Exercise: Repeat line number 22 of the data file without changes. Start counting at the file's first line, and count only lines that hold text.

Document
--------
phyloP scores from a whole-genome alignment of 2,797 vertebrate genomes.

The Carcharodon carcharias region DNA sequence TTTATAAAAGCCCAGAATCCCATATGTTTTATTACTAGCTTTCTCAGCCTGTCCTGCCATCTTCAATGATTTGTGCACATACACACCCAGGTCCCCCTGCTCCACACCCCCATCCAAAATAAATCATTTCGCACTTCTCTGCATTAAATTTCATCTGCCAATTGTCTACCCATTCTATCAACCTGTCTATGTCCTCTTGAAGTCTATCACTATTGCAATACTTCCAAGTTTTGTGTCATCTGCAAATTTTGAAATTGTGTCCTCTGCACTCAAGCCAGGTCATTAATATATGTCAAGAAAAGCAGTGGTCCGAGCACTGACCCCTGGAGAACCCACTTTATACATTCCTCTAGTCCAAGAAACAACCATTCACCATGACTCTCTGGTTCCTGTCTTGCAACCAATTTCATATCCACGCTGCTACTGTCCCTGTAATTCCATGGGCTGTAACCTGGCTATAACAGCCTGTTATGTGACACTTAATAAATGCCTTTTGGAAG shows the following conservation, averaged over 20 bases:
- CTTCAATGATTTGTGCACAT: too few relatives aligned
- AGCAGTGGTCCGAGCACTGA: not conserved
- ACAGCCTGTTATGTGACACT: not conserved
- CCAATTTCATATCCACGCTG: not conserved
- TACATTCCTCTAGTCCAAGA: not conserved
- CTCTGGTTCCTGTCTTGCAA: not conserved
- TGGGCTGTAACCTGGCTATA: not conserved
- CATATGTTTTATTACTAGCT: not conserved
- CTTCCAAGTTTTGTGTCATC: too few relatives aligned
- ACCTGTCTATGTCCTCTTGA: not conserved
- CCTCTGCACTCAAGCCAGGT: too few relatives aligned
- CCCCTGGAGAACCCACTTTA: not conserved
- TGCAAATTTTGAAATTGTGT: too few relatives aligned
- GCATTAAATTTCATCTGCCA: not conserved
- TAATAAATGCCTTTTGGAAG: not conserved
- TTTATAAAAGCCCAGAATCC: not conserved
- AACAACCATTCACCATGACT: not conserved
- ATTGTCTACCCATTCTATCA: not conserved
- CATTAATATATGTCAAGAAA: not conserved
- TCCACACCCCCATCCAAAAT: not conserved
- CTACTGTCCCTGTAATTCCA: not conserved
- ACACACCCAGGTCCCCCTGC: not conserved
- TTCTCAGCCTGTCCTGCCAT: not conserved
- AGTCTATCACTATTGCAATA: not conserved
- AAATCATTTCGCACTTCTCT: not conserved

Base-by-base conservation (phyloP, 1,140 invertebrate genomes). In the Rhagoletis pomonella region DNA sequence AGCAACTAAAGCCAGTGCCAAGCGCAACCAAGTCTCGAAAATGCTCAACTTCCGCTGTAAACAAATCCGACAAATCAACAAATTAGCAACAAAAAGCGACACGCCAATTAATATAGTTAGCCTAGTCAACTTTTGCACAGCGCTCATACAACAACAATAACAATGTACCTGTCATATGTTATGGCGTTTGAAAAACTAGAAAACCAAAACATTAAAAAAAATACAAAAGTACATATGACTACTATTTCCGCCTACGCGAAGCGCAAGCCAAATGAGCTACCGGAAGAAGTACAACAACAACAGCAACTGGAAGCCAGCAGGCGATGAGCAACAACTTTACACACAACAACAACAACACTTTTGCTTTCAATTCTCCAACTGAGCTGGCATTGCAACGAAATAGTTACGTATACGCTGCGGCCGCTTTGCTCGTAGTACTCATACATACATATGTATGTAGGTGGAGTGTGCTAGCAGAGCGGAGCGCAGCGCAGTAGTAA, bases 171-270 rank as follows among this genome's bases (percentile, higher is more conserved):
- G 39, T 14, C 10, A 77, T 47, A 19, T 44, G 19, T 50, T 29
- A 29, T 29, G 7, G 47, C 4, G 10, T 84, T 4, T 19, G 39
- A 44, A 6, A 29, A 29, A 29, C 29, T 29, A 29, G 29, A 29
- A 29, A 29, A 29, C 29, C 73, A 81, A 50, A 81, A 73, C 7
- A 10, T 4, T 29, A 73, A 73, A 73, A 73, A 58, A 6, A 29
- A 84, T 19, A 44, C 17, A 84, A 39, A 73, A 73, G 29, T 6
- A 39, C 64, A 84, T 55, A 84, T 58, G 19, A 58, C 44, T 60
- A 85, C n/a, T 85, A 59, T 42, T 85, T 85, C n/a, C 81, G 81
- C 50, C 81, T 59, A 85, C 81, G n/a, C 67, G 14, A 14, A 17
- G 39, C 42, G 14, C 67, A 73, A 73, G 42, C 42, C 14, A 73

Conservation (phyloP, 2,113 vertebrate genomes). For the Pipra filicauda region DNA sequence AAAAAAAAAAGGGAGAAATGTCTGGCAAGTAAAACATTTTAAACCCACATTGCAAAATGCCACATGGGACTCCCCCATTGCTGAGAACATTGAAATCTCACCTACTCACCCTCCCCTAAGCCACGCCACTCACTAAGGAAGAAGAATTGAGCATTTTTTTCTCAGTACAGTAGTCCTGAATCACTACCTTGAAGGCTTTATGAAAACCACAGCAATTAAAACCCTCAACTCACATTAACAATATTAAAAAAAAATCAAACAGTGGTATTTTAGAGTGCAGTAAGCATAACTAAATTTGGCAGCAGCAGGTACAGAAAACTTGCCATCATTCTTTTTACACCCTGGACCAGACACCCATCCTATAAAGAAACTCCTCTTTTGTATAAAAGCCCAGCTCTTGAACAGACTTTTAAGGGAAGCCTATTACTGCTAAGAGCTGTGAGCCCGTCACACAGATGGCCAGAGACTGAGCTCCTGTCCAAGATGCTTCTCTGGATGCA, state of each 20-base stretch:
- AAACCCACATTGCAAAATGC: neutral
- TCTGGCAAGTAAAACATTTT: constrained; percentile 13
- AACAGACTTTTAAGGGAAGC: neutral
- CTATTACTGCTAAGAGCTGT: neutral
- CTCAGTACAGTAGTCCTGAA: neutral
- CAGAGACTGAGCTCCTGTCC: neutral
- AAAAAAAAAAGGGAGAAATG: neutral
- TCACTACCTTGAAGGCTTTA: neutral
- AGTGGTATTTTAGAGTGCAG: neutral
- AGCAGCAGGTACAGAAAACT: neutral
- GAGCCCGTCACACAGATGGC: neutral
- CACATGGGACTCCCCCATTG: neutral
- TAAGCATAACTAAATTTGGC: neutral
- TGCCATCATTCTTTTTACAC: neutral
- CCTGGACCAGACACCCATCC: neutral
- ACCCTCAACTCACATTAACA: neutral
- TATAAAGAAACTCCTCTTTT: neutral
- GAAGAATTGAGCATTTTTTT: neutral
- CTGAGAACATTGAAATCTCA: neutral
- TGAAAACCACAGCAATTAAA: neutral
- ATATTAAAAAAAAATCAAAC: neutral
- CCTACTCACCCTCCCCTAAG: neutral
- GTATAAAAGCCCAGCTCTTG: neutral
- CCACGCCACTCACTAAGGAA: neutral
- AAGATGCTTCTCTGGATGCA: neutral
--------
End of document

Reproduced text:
- TCCACACCCCCATCCAAAAT: not conserved